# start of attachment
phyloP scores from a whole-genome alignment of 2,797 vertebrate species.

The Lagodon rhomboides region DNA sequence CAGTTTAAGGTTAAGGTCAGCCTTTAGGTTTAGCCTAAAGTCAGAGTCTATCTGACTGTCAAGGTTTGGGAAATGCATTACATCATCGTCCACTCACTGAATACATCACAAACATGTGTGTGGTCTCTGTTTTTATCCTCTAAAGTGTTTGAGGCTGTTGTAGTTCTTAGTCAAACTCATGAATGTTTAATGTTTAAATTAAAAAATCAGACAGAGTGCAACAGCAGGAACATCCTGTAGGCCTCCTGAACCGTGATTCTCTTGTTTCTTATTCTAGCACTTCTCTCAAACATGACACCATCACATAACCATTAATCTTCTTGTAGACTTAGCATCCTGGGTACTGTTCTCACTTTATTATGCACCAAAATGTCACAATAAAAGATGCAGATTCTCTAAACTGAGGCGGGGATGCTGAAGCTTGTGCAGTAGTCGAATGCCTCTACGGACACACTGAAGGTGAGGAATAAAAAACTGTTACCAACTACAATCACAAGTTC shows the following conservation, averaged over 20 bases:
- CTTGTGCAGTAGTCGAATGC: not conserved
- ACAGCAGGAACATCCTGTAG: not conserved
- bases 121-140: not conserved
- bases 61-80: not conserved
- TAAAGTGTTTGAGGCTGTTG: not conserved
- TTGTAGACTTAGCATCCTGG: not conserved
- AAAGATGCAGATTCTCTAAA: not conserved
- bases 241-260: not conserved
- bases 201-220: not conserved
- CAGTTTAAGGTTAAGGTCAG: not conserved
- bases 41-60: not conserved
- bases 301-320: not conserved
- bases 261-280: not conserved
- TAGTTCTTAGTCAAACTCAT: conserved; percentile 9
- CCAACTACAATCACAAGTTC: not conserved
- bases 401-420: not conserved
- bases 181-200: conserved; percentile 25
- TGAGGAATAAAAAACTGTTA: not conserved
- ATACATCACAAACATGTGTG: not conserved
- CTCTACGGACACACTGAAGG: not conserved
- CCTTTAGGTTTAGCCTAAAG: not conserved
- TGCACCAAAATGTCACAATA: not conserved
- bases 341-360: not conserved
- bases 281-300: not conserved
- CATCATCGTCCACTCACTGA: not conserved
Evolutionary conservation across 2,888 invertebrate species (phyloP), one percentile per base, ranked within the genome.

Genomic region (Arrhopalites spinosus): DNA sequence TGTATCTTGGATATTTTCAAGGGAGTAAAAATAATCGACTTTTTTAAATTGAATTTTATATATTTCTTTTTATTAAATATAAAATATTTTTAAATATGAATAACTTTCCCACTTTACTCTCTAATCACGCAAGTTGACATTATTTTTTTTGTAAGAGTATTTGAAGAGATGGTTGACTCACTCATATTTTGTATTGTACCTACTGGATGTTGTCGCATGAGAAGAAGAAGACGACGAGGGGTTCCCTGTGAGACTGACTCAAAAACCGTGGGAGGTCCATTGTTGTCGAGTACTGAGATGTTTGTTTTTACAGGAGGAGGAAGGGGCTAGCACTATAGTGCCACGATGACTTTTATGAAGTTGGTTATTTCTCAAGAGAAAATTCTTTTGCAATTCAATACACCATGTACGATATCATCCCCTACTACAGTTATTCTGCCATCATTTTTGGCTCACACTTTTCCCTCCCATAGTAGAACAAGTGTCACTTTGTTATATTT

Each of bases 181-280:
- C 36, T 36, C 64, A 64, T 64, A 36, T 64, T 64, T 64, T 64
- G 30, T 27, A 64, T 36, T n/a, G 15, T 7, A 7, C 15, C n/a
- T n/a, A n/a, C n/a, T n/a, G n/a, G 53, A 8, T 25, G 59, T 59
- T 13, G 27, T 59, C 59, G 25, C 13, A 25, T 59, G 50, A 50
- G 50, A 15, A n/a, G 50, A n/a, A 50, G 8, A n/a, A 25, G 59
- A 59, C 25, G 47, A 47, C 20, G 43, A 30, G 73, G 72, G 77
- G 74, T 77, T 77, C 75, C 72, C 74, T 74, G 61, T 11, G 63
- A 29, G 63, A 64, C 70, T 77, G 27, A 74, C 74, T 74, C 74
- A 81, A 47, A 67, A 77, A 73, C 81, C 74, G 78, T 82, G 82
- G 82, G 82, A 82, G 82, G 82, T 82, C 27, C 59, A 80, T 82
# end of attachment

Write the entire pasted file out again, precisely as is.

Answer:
phyloP scores from a whole-genome alignment of 2,797 vertebrate species.

The Lagodon rhomboides region DNA sequence CAGTTTAAGGTTAAGGTCAGCCTTTAGGTTTAGCCTAAAGTCAGAGTCTATCTGACTGTCAAGGTTTGGGAAATGCATTACATCATCGTCCACTCACTGAATACATCACAAACATGTGTGTGGTCTCTGTTTTTATCCTCTAAAGTGTTTGAGGCTGTTGTAGTTCTTAGTCAAACTCATGAATGTTTAATGTTTAAATTAAAAAATCAGACAGAGTGCAACAGCAGGAACATCCTGTAGGCCTCCTGAACCGTGATTCTCTTGTTTCTTATTCTAGCACTTCTCTCAAACATGACACCATCACATAACCATTAATCTTCTTGTAGACTTAGCATCCTGGGTACTGTTCTCACTTTATTATGCACCAAAATGTCACAATAAAAGATGCAGATTCTCTAAACTGAGGCGGGGATGCTGAAGCTTGTGCAGTAGTCGAATGCCTCTACGGACACACTGAAGGTGAGGAATAAAAAACTGTTACCAACTACAATCACAAGTTC shows the following conservation, averaged over 20 bases:
- CTTGTGCAGTAGTCGAATGC: not conserved
- ACAGCAGGAACATCCTGTAG: not conserved
- bases 121-140: not conserved
- bases 61-80: not conserved
- TAAAGTGTTTGAGGCTGTTG: not conserved
- TTGTAGACTTAGCATCCTGG: not conserved
- AAAGATGCAGATTCTCTAAA: not conserved
- bases 241-260: not conserved
- bases 201-220: not conserved
- CAGTTTAAGGTTAAGGTCAG: not conserved
- bases 41-60: not conserved
- bases 301-320: not conserved
- bases 261-280: not conserved
- TAGTTCTTAGTCAAACTCAT: conserved; percentile 9
- CCAACTACAATCACAAGTTC: not conserved
- bases 401-420: not conserved
- bases 181-200: conserved; percentile 25
- TGAGGAATAAAAAACTGTTA: not conserved
- ATACATCACAAACATGTGTG: not conserved
- CTCTACGGACACACTGAAGG: not conserved
- CCTTTAGGTTTAGCCTAAAG: not conserved
- TGCACCAAAATGTCACAATA: not conserved
- bases 341-360: not conserved
- bases 281-300: not conserved
- CATCATCGTCCACTCACTGA: not conserved
Evolutionary conservation across 2,888 invertebrate species (phyloP), one percentile per base, ranked within the genome.

Genomic region (Arrhopalites spinosus): DNA sequence TGTATCTTGGATATTTTCAAGGGAGTAAAAATAATCGACTTTTTTAAATTGAATTTTATATATTTCTTTTTATTAAATATAAAATATTTTTAAATATGAATAACTTTCCCACTTTACTCTCTAATCACGCAAGTTGACATTATTTTTTTTGTAAGAGTATTTGAAGAGATGGTTGACTCACTCATATTTTGTATTGTACCTACTGGATGTTGTCGCATGAGAAGAAGAAGACGACGAGGGGTTCCCTGTGAGACTGACTCAAAAACCGTGGGAGGTCCATTGTTGTCGAGTACTGAGATGTTTGTTTTTACAGGAGGAGGAAGGGGCTAGCACTATAGTGCCACGATGACTTTTATGAAGTTGGTTATTTCTCAAGAGAAAATTCTTTTGCAATTCAATACACCATGTACGATATCATCCCCTACTACAGTTATTCTGCCATCATTTTTGGCTCACACTTTTCCCTCCCATAGTAGAACAAGTGTCACTTTGTTATATTT

Each of bases 181-280:
- C 36, T 36, C 64, A 64, T 64, A 36, T 64, T 64, T 64, T 64
- G 30, T 27, A 64, T 36, T n/a, G 15, T 7, A 7, C 15, C n/a
- T n/a, A n/a, C n/a, T n/a, G n/a, G 53, A 8, T 25, G 59, T 59
- T 13, G 27, T 59, C 59, G 25, C 13, A 25, T 59, G 50, A 50
- G 50, A 15, A n/a, G 50, A n/a, A 50, G 8, A n/a, A 25, G 59
- A 59, C 25, G 47, A 47, C 20, G 43, A 30, G 73, G 72, G 77
- G 74, T 77, T 77, C 75, C 72, C 74, T 74, G 61, T 11, G 63
- A 29, G 63, A 64, C 70, T 77, G 27, A 74, C 74, T 74, C 74
- A 81, A 47, A 67, A 77, A 73, C 81, C 74, G 78, T 82, G 82
- G 82, G 82, A 82, G 82, G 82, T 82, C 27, C 59, A 80, T 82